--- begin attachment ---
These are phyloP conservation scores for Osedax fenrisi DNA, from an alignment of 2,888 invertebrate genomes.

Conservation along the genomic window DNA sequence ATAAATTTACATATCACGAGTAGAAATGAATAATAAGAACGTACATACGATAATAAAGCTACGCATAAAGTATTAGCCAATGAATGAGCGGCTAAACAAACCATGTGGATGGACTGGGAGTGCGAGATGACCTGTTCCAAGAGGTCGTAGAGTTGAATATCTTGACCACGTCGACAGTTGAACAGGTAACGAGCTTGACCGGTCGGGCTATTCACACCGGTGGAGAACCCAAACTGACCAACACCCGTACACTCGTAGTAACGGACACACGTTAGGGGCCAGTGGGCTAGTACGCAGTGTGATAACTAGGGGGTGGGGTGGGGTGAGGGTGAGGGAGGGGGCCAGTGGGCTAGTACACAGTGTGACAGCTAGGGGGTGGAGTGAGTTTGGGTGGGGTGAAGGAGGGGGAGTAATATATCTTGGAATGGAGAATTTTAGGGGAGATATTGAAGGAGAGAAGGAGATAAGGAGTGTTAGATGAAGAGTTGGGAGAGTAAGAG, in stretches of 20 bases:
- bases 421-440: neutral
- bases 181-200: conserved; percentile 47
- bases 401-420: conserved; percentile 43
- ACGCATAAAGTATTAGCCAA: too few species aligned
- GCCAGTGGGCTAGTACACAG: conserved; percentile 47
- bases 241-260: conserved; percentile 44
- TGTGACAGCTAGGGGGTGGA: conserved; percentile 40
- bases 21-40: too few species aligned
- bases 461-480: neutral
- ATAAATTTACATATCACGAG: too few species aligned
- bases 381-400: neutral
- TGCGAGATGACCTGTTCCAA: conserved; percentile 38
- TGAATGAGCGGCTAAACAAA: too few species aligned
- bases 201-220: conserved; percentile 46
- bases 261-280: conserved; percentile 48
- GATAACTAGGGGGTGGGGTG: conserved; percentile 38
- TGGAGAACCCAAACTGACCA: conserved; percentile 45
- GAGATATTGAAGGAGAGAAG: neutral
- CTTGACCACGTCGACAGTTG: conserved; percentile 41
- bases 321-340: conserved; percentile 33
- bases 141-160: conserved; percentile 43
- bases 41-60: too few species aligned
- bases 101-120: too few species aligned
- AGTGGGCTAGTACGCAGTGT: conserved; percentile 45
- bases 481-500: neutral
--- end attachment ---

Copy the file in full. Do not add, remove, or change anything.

These are phyloP conservation scores for Osedax fenrisi DNA, from an alignment of 2,888 invertebrate genomes.

Conservation along the genomic window DNA sequence ATAAATTTACATATCACGAGTAGAAATGAATAATAAGAACGTACATACGATAATAAAGCTACGCATAAAGTATTAGCCAATGAATGAGCGGCTAAACAAACCATGTGGATGGACTGGGAGTGCGAGATGACCTGTTCCAAGAGGTCGTAGAGTTGAATATCTTGACCACGTCGACAGTTGAACAGGTAACGAGCTTGACCGGTCGGGCTATTCACACCGGTGGAGAACCCAAACTGACCAACACCCGTACACTCGTAGTAACGGACACACGTTAGGGGCCAGTGGGCTAGTACGCAGTGTGATAACTAGGGGGTGGGGTGGGGTGAGGGTGAGGGAGGGGGCCAGTGGGCTAGTACACAGTGTGACAGCTAGGGGGTGGAGTGAGTTTGGGTGGGGTGAAGGAGGGGGAGTAATATATCTTGGAATGGAGAATTTTAGGGGAGATATTGAAGGAGAGAAGGAGATAAGGAGTGTTAGATGAAGAGTTGGGAGAGTAAGAG, in stretches of 20 bases:
- bases 421-440: neutral
- bases 181-200: conserved; percentile 47
- bases 401-420: conserved; percentile 43
- ACGCATAAAGTATTAGCCAA: too few species aligned
- GCCAGTGGGCTAGTACACAG: conserved; percentile 47
- bases 241-260: conserved; percentile 44
- TGTGACAGCTAGGGGGTGGA: conserved; percentile 40
- bases 21-40: too few species aligned
- bases 461-480: neutral
- ATAAATTTACATATCACGAG: too few species aligned
- bases 381-400: neutral
- TGCGAGATGACCTGTTCCAA: conserved; percentile 38
- TGAATGAGCGGCTAAACAAA: too few species aligned
- bases 201-220: conserved; percentile 46
- bases 261-280: conserved; percentile 48
- GATAACTAGGGGGTGGGGTG: conserved; percentile 38
- TGGAGAACCCAAACTGACCA: conserved; percentile 45
- GAGATATTGAAGGAGAGAAG: neutral
- CTTGACCACGTCGACAGTTG: conserved; percentile 41
- bases 321-340: conserved; percentile 33
- bases 141-160: conserved; percentile 43
- bases 41-60: too few species aligned
- bases 101-120: too few species aligned
- AGTGGGCTAGTACGCAGTGT: conserved; percentile 45
- bases 481-500: neutral